The reason residents are lucky is because if the media has access to what we think we should have access to that means that borough residents will have access to all the facts of this case.

The ordinary people of Tower Hamlets have been repeatedly failed by the law in recent years. This cannot happen again.

Michael Gillard is as good as any barrister when arguing as to why and how the media should be given access to the evidence bundles – there again working for Private Eye he should know a bit about the law.

So what’s the problem?

The problem is this. The tribunal has said that in its view certain redactions should be made but the journalists present are not happy with the details of this ruling or the precise manner in which the media will get access to the bundles.

At one point the barrister for LBTH, Anya Palmer, seemed to suggest that it should be down to the Council to decide what should be redacted and then do the redactions.

Er… no! Let’s face it absolutely nobody outside the Town Hall (and a good few inside) would believe that the Council undertaking redactions of evidence they do not want released would be credible. No offence to Anya Palmer (who is doing a very good job in tricky circumstances) but lets get real here.

This argument then shifted slightly to the possibility that the Council would hire legal staff (aka paralegals) to do the redactions – but would be charging the media for this.

Saywhatwhere?

Michael Gillard went into action again and spoke against this proposal very strongly.

At this point I stood up and put the LW point of view. I explained that I had been investigating the activities of Tower Hamlets Council since 2013 and that as a community journalist I had no funding, no salary, no nothing. So I did not relish the idea of being charged money – probably lots of money – by the organisation I had been investigating all this time so that I could see evidence that might well throw some light on LBTH.

Cheek!

However I did play nice (it doesn’t happen often but hey) and volunteered that if the media had to pay the costs of redacting and providing the evidence bundle themselves then I would be prepared to pay a fair share.

Actually I said I would have to crowd-fund it. Which means you dear reader would have to pay for it. Or not as you saw fit.

And why should you have to pay? You pay your community charge. As Cllr. Wood reminded us LBTH has £500m stashed away which is worth £20k less every day because they are so financially clueless that they cannot invest it properly.

Frances Hoare for Mr Edmunds refused any suggestion his client should pay these costs – and quite rightly so.

After an intense morning of legal debate the tribunal was adjourned for lunch. At this point journalists, Councillors Golds and Woods and borough residents who had turned up to see what was going on gathered and discussed the various issues.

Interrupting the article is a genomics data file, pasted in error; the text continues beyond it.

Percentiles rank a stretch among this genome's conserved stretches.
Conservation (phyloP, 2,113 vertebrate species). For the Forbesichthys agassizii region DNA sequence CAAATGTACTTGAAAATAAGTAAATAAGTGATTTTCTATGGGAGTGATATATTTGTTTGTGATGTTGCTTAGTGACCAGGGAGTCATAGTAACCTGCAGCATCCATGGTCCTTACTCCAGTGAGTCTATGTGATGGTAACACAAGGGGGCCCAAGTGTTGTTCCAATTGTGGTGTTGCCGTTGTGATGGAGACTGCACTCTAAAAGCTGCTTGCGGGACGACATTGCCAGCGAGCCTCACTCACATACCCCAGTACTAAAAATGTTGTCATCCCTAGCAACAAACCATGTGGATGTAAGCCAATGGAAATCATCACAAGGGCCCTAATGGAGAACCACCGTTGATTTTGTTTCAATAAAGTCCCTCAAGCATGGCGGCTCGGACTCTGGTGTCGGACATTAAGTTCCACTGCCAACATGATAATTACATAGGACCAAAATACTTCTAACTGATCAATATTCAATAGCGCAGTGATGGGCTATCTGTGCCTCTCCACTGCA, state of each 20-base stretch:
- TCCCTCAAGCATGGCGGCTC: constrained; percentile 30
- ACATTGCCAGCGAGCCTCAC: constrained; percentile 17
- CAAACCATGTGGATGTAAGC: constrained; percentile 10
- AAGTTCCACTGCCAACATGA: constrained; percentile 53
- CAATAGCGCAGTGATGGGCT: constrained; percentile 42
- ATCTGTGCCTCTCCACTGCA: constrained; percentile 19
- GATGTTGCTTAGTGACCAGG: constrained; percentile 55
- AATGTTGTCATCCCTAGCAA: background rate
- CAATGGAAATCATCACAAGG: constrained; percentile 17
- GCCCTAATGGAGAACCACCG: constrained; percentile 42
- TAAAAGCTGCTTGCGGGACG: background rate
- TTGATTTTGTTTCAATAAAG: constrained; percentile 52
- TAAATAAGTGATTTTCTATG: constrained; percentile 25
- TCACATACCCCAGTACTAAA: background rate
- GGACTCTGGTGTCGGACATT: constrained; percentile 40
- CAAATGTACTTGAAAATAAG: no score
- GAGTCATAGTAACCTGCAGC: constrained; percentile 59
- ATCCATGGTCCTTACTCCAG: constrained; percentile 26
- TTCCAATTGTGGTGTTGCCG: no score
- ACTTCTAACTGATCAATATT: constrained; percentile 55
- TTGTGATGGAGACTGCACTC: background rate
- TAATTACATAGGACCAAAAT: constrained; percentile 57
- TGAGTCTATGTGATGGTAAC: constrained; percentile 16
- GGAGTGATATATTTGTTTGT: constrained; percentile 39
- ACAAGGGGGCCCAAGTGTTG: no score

All the journalists decided that we should consult the lawyers of our various publications – The Times, Sunday Times, Private Eye, National Union of Journalists (NUJ), Archant (East London Advertiser), BBC Local Democracy Reporters Scheme, Evening Standard and last but not least little old LW! Funny, huh?

After due consideration LW decided not to consult with our legal department as we don’t have one.

What LW does have is membership of the Independent Community News Network (ICNN), membership of which includes free legal advice! Hurrah for ICNN and Matt and Emma (who are on holiday apparently but we will not mention that).

Despite lounging around on various exotic beaches Matt and Emma put LW in contact with Media Law Consultant & Journalist David Banks (@DBanksy) within the hour. Good, eh? Thanks for your advice David.

Today in summary

So why all the fuss? Why are national, local and community publications working together to come to a fair resolution over a few files of paper?

  1. Because there are fundamental issues of the freedom of the press at stake.
  2. LBTH would love it if the full facts of this case never come to light. This is why it has refused to compromise on the release of the court bundle and are now, as the tribunal has ruled that the bundle will be released, attempting to charge the media for gaining access to the evidence of the case against it. What is LBTH so keen to hide?
  3. Tower Hamlets Labour Party also do not want the facts of this case to be made public because LBTH is run by the Tower Hamlets Labour administration. This partially explains why not one of the 40 Labour councillors in the borough has turned up at the tribunal or offered the press any support. Residents can make up their own minds as to why this is.
  4. There are many issues relating to the actual mechanics of the redactions of the evidence that need to be fully explored. It is normal press practise not to publicise the personal details of people mentioned in court documents such as their home address and telephone number, etc. It is not in the interests of the press to do this as it benefits nobody. There is a concern that the precise details of what parts of the bundle will be released and how different documents will be redacted are not in line with normal practise in other cases. Therefore none of the media organisations involved, from heavyweights such as The Times down to the media minnow that is LW, will accept anything which will set a precedent.

A line has been drawn and we are not shifting.

At the moment The Times, Sunday Times, Private Eye, NUJ, Archant, BBC, Evening Standard and LW wait to see a written ruling from the tribunal then see what all the lawyers say.

Any other media organisations who would like to join in do please get in touch – there is room for everyone! Guardian? Huffington Post? The Sun? Express? Mail? Come on, you know you want to!

And LBTH? Where does that leave the Council? Well right at the bottom of the list of local councils that are beacons of open and transparent government.

In fact they ain’t on the list at all.

The #PoplarPapers will be released. And they will be released in a form that allows the free press to do its work, have no doubt about that.

While we wait for a decision on all of the above we are putting in 12 hour days to cover developments at court and then write up what has been going on to keep you informed. Which leaves us no room to do anything else. So if you could spare some cash to support LW please click the link below. We are in for a long fight.